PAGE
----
pulse characterization, derivation of the nonlinear Schroedinger equation
foundations of diffraction theory

This list below is from 2014. New notes will be posted above this.

Pdf.png These downloads require Adobe Acrobat Reader
Class 1: intro to Fourier optics, transform pairs
Class 2: FT IDs and symmetry relations
Class 3: examples, Parseval and convolution theorem. See ListConvolve.nb below
Class 4: convolution examples, linear systems introduction
Class 5: impulse response and transfer functions, spectral interferometry
Class 6: MMA demonstration of quasi-monochromatic waves ( .nb file, use "save link as..."). Run file to see all the graphics.
Class 7: review of EM waves, calculation of intensity, Michelson interferometer, autocorrelation thm and Fourier transform spectroscopy
Class 8: slides for Fabry-Perot resonator as a linear system
Class 8: array theorem and sampling theory notes. See also fft demo code below in mathematica demo section
Class 9: review of classical oscillator model of dispersion theory
Class 10: dispersive pulse propagation, gaussian pulse stretching
Class 11: pulse compression
Class 12: Gerchberg-Saxton algorithm for phase optimization and pulse shaping. Download .nb file and evaluate entire notebook to see output.
Class 13: self-phase modulation, continuum generation
Class 14: derivation of the Nonlinear Schrodinger eqn
Class 16: derivation of diffraction integral
diffraction, angular spectrum, fresnel to fraunhofer approx, fraunhofer examples, diffraction gratings.

For class 3: Online demonstration of convolution of various functions. See other tabs on this webpage for notes about convolutions.

Mathematica Demos

You can use these as a template for programming you want to do. I would like you to attribute me when you do though.

These aren't actually pdf's. Do a "save link as" to save these to your computer, then open with Mathematica. In most cases the output has been deleted to save server space, so you have to run the code to see the output.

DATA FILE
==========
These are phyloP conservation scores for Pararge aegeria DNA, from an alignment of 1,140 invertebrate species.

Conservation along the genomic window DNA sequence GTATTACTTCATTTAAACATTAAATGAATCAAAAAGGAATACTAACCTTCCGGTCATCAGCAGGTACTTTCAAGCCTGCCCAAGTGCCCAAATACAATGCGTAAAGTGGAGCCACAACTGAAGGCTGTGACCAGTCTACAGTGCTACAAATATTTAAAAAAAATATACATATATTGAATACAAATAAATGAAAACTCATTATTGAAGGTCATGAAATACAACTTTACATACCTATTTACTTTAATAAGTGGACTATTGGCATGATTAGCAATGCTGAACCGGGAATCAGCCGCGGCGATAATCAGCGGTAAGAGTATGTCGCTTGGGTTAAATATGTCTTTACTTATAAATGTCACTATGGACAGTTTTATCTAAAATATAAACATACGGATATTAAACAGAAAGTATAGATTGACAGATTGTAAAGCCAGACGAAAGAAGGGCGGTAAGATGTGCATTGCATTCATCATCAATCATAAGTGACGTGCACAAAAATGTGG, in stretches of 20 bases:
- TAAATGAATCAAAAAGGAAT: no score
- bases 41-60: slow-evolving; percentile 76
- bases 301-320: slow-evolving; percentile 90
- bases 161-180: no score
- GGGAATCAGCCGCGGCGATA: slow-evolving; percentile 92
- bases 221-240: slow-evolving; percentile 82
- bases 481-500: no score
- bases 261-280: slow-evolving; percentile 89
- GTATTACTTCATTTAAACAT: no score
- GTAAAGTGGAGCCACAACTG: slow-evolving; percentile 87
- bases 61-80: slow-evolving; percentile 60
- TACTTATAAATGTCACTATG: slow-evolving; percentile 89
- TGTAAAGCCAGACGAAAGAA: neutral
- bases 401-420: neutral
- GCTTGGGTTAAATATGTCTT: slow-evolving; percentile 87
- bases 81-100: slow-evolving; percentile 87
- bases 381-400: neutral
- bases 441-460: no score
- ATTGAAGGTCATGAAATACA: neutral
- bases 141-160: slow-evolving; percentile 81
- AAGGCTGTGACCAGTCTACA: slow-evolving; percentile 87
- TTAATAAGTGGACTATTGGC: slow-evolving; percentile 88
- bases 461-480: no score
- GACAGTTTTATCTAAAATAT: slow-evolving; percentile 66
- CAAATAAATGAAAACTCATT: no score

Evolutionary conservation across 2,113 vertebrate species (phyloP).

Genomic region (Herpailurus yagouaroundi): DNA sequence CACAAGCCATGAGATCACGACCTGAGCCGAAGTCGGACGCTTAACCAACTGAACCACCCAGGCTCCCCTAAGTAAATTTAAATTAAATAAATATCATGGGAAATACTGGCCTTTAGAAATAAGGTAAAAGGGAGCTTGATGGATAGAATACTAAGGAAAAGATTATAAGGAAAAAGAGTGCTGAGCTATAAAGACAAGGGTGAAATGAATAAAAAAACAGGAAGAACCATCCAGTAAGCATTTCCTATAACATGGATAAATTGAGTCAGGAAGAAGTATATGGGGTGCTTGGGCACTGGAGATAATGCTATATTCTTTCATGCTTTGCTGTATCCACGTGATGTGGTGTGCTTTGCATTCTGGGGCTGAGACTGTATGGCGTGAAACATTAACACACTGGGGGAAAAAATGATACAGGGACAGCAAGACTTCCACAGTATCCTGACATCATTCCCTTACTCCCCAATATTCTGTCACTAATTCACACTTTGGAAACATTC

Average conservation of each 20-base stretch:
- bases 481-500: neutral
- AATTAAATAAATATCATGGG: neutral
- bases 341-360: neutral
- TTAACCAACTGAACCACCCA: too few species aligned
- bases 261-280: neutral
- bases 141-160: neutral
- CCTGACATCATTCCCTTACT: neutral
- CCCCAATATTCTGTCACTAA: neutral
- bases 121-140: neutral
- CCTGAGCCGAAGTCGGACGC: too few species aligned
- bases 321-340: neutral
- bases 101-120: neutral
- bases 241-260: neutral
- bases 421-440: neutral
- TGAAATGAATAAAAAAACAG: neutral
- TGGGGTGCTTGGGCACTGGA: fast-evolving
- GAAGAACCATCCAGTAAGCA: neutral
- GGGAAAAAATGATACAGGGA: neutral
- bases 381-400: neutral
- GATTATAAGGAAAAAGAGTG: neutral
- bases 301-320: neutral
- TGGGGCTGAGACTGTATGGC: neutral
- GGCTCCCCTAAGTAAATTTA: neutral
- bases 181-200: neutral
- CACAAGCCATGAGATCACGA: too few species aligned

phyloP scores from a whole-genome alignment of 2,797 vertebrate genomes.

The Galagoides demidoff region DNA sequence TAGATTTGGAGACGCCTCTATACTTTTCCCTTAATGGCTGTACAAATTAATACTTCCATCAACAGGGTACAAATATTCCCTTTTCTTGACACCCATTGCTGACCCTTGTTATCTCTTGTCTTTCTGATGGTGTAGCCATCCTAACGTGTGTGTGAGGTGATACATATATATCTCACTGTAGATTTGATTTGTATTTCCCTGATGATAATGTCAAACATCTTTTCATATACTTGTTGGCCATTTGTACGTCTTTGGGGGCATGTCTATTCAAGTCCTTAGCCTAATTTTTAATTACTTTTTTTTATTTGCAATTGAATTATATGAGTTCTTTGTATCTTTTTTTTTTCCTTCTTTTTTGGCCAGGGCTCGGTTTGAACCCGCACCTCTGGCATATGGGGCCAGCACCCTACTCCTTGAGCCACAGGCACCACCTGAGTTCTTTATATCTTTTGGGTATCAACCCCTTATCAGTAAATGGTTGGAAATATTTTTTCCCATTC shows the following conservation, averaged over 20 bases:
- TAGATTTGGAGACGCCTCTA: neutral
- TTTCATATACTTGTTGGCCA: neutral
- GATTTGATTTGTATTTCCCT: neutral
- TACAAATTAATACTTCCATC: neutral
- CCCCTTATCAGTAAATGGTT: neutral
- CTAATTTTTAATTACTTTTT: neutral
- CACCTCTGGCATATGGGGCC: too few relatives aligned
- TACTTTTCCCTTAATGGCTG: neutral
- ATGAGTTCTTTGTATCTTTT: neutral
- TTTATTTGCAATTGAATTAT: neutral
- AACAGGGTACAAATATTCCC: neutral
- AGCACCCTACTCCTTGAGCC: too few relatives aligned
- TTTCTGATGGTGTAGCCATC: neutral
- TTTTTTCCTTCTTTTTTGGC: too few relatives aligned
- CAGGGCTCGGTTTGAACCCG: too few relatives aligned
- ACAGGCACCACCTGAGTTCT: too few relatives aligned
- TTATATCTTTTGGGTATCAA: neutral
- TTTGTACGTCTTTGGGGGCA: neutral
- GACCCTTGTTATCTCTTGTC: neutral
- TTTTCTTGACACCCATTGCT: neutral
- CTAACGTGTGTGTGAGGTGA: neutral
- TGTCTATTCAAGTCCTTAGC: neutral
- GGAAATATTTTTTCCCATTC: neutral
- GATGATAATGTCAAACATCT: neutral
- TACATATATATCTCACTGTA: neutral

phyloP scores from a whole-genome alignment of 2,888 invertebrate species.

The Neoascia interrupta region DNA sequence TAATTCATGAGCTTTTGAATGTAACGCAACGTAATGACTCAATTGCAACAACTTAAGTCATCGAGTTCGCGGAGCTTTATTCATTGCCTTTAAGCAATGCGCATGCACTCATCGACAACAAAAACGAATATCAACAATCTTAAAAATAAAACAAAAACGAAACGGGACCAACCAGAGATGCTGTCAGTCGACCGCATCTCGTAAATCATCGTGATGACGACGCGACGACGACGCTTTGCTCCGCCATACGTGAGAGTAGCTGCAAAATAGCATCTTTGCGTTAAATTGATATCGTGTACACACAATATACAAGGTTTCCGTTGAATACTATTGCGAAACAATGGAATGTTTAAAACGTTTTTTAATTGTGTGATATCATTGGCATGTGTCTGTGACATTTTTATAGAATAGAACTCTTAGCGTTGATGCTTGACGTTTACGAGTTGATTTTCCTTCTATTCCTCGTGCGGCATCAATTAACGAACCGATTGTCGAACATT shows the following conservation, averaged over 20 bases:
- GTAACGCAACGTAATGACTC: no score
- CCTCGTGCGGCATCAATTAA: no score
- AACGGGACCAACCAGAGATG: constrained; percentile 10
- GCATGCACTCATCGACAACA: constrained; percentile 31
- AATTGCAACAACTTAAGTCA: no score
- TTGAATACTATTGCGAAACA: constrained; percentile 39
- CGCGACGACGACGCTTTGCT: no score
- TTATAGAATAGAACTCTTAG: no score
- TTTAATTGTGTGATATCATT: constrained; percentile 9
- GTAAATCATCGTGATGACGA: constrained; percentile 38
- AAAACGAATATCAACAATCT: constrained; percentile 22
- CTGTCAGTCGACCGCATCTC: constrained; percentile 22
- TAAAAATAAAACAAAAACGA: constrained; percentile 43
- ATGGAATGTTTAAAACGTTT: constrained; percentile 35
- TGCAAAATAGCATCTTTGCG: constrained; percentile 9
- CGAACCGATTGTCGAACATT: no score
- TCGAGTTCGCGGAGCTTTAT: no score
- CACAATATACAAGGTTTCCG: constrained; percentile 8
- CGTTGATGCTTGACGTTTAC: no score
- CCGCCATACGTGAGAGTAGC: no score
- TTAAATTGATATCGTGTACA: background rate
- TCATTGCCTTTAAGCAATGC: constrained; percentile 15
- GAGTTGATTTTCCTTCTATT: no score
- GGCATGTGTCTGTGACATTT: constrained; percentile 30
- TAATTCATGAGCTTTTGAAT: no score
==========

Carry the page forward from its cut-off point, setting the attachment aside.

Please note that thee is a bug in the Fourier[ ] routine (FFT) in v7.0.0. This does not show in earlier versions, and was fixed in 7.0.1 and later. (9.0.1 is the current version)

Pdf.png These downloads require Adobe Acrobat Reader
Fft_and_listconvolve.nb: demonstrate numerical Fourier transforms (FFT) and convolutions. Updated 2014-02-04.
List convolve demo.nb: demonstrate both analytical and numerical convolutions
pulse propagation and compression exercises - working code

some older files (written in v5.2. These will be updated soon and posted above.)

Pdf.png These downloads require Adobe Acrobat Reader
NL prop code

Links to literature in Fourier optics

Each one of you should add references you think would be of general interest to this list - a minimum of one every other week.

Click 'edit' at the right to add references. Include a short description, make a new category if it makes sense. Links only - don't upload actual pdf's please. Put your last name and posting date along with the citation.

Feel free to add to the list of database and journal sites. The list below is old - let me know if any of the links are dead.

Journal Database pages

Use these to go to papers where you know the reference, or for searching for related papers

Scitation: American Institute of Physics journals search

Optics Infobase: Optical Society of America journal search

CSM link to physics-related databases. In particular, try Web of Science (online Science Citation Index). This is the best resource for finding papers that are related to each other. I think our access goes back 10 years from present.

Google Scholar

Journal pages

You can go to these to browse current issues or to look up specific references.These journal are (mostly) European journals not indexed through Scitation or Optics Infobase. Go to OpticsInfoBase for Optics Letters, Josa A and B, Optics Express, Applied Optics, etc.

Applied Physics B

Journal of Physics B

Optics Communications

Journal Articles

Spectral interferometry

sample link - more to come...

  • Midwinter et al, British J. Applied Phys v16 p1135 (1965) "The effects of phase matching method and of uniaxial crystal symmetry on the polar distribution of second-order non-linear optical polarization" Derivation of the variation of dEff in nonlinear crystals with beam direction. (Durfee 1/12/2007) Midwinter (1965)

Other course Links

Signals and Systems | MIT OpenCourseWare

JavaOptics: a nice collection of optics-related demonstrations

Fabry-Perot demonstration

Falstad.com: some nice optics demos